Herbs & Plants

Gentiana andrewsii

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Botanical Name: Gentiana andrewsii
Family: Gentianaceae
Genus: Gentiana
Species: G. andrewsii
Kingdom: Plantae
Order: Gentianales

Common Name : Closed Bottle Gentian, Dakota gentian, Bottle gentian, Closed gentian

Habitat ; Gentiana andrewsii is native to Eastern N. America – Quebec to Manitoba, Georgia and Nebraska. It grows on meadows, damp prairies and low thickets.

Gentiana andrewsii is a herbaceous perennial flowering plant, growing to 0.6 m (2ft) by 0.3 m (1ft in). It blooms in late summer (August–October). The flowers are 2 to 4 cm long, typically a rich blue color and bottle shaped with closed mouths. The flowers are clustered at the top of the plant or in the axis of the top leaves. The stems are 30 to 60 cm long, lax in habit, producing sprawling plants with upturned ends ending with clusters of bee pollinated flowers. The foliage is hairless with a glossy sheen to it. Plants are fed upon by ground hogs and scale insects. This species can hybridize with Gentiana alba, producing upright growing plants with white flowers with blue edges. This gentian is considered a threatened species in the USA states of New York and Maryland……...CLICK  &  SEE  THE  PICTURES 

The flowers are hermaphrodite (have both male and female organs) and are pollinated by Bumblebees, butterflies.

In general, gentians require a moist well-drained soil in a sheltered position, a certain minimum of atmospheric humidity, high light intensity but a site where temperatures are not too high. They are therefore more difficult to grow in areas with hot summers and in such a region they appreciate some protection from the strongest sunlight. Most species will grow well in the rock garden. This species is fairly easy to grow, succeeding in most humus-rich soils. It tolerates more shade (but not full shade) than most members of the genus, growing well in a woodland garden. Plants are intolerant of root disturbance. A moisture loving plant, preferring to grow with full exposure to the sun but with plenty of underground moisture in the summer, it grows better in the north and west of Britain.

Seed – best sown in early January in a light position in a cold frame. It can also be sown in late winter or early spring but the seed germinates best if given a period of cold stratification and quickly loses viability when stored, with older seed germinating slowly and erratically. It is advantageous to keep the seed at about 10°c for a few days after sowing, to enable the seed to imbibe moisture. Following this with a period of at least 5 – 6 weeks with temperatures falling to between 0 and -5°c will usually produce reasonable germination. It is best to use clay pots, since plastic ones do not drain so freely and the moister conditions encourage the growth of moss, which will prevent germination of the seed. The seed should be surface-sown, or only covered with a very light dressing of compost. The seed requires dark for germination, so the pots should be covered with something like newspaper or be kept in the dark. Pot up the seedlings into individual pots as soon as they are large enough to handle and grow on in light shade in the greenhouse for at least their first winter. The seedlings grow on very slowly, taking 2 – 7 years to reach flowering size. When the plants are of sufficient size, place them out into their permanent positions in late spring or early summer. Division in March. Most members of this genus have either a single tap-root, or a compact root system united in a single root head, and are thus unsuitable for division. Cuttings of basal shoots in late spring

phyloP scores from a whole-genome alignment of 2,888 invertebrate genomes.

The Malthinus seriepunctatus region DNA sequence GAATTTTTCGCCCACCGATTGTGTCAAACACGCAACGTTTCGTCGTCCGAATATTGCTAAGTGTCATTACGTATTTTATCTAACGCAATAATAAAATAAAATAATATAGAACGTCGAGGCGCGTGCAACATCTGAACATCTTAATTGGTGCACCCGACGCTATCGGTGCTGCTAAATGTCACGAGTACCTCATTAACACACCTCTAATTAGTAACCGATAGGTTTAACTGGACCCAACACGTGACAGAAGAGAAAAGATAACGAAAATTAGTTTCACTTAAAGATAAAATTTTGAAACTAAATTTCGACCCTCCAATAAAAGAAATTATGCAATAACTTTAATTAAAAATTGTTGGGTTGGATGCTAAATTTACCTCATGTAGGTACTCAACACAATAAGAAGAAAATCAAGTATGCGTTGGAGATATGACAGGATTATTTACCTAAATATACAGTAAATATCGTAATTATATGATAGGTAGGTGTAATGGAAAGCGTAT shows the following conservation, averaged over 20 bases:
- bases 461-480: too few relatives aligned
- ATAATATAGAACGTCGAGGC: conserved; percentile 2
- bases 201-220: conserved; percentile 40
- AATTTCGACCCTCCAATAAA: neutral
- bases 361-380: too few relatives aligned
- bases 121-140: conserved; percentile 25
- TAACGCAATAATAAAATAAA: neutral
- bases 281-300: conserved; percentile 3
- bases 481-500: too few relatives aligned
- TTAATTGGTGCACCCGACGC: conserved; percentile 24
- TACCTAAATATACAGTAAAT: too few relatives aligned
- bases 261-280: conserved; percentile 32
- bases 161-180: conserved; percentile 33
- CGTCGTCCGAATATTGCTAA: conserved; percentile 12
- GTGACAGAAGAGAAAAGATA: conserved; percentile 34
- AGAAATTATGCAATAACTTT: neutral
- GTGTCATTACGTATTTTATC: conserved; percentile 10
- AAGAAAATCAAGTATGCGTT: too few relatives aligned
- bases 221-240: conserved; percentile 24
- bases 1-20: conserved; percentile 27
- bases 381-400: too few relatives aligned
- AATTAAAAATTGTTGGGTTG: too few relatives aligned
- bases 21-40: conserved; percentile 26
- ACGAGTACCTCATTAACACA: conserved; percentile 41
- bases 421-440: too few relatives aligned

Medicinal Uses:
The root is said to be an antidote to snakebites. An infusion of the roots has been used as a wash and also taken internally in the treatment of pain and headaches. An infusion of the roots has been used as drops for sore eyes. This N. American species has medicinal properties practically identical with the European gentians. The following notes are based on the general uses of G. lutea which is the most commonly used species in the West. Gentian root has a long history of use as a herbal bitter in the treatment of digestive disorders and is an ingredient of many proprietary medicines. It contains some of the most bitter compounds known and is used as a scientific basis for measuring bitterness. It is especially useful in states of exhaustion from chronic disease and in all cases of debility, weakness of the digestive system and lack of appetite. It is one of the best strengtheners of the human system, stimulating the liver, gall bladder and digestive system, and is an excellent tonic to combine with a purgative in order to prevent its debilitating effects. The root is anthelmintic, anti-inflammatory, antiseptic, bitter tonic, cholagogue, emmenagogue, febrifuge, refrigerant, stomachic. It is taken internally in the treatment of liver complaints, indigestion, gastric infections and anorexia. It should not be prescribed for patients with gastric or duodenal ulcers. The root is harvested in the autumn and dried for later use. It is quite likely that the roots of plants that have not flowered are the richest in medicinal properties.